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TV Outages in Eastern Panhandle

Iranian Americans React To Escalating U.S.-Iran Tensions

MICHEL MARTIN, HOST:

We're going to turn now to Southern California, which is home to the largest Iranian population outside of Iran. In fact, the greater Los Angeles area is sometimes referred to as Tehrangeles.

We wanted to hear more about how the Iranian American community and expatriates are reacting to the death of Qassem Soleimani and escalating tension between the U.S. and Iran, so we've called once again Reza Goharzad because he hosts the show "Politics And Society With Reza Goharzad" on KIRN in Los Angeles. The show discusses politics in the U.S. and around the world, and it invites listeners to call in with their questions and comments.

Reza, welcome back to the program. Thanks so much for joining us once again.

REZA GOHARZAD: Thank you for inviting me for your program.

MARTIN: So can you just tell us what you've been hearing from listeners about the airstrike and Soleimani's death?

GOHARZAD: You will always witness in any kind of this situation two different kind. In beginning, some of the people for sure they know that - who was Qassem Soleimani, and they know that he's a really bad murderer. And in the last 40 years, he was one of the government's key player. So somehow, they are happy.

In other hand, mostly you will see the people - they are scared of the consequence of this attack because people - they have families in Iran, so they are scared. And anybody that is in favor of the peace in the whole world will be scared of this situation because it's escalating to the new war in the region. And it's not a good thing to hear.

MARTIN: What is, though - forgive me for putting it this way, but what is the worst-case scenario that people are concerned about?

GOHARZAD: War. People - they experience 40 years ago Iran-Iraq war, and they know how it - war damaged the people's life. And for years and years, a lot of people - they get killed. Now they are not ready to have another war. And it's especially in these days, in last month, we would witness the Iranian people uprised (ph) against the Iranian government. Now government will use this situation against those people and eliminate any kind of uprising in Iran. So that is not good for the future of democracy in Iran.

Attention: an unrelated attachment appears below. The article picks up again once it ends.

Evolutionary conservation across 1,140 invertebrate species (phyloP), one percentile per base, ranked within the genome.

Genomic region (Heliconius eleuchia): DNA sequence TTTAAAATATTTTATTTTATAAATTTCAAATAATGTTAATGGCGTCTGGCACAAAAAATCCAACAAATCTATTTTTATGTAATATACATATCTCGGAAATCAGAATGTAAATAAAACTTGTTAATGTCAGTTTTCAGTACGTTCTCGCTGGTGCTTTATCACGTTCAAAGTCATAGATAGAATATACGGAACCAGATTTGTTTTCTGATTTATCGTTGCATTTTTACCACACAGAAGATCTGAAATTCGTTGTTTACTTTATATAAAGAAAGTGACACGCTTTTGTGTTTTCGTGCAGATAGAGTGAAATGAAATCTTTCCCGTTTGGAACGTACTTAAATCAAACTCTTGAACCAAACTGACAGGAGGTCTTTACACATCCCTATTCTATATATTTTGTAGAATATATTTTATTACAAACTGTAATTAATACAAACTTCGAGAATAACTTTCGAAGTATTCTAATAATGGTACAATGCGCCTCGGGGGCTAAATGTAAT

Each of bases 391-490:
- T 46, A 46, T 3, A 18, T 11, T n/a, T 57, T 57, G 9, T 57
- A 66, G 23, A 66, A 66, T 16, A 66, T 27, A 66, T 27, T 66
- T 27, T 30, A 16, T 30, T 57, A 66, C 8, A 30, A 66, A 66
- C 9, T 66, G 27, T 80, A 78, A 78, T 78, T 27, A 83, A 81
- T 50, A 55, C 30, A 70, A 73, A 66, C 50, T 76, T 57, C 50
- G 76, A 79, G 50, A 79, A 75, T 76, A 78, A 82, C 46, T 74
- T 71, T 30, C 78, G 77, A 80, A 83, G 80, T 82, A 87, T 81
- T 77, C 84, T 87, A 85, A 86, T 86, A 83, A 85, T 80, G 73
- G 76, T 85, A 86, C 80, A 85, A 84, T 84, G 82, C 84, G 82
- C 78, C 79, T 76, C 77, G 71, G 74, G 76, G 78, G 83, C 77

MARTIN: Well, before we let you go, I asked you what the worst-case scenario was. Is there a best-case scenario? Is there any hope that is being expressed right now?

GOHARZAD: Let's not forget that the hope always grows in democracy and diplomacy. If United States government and the Iranian government - they listen to the United Nation and their allies and try to talk with each other, and, you know, try to solve the problem through diplomacy, there is a little hope that there is nothing going to happen.

But unfortunately, the way that both of the countries - they are acting next to each other. And, more importantly, proxy of the Iranian government around the Iran, like in Iraq, Syria, Afghanistan - anywhere in those - they will do something on their own, those proxies in Lebanon, and that will take it to the new phase of the war and fight. People in region will be damaged. We will be victim of wrong thinking from the both government.

MARTIN: That was Reza Goharzad. He hosts the show "Politics And Society With Reza Goharzad" on KIRN in Los Angeles, which is also sometimes called Radio Iran.

Reza, thanks so much for talking with us once again and sharing your insights.

GOHARZAD: Thank you for your invitation. Transcript provided by NPR, Copyright NPR.


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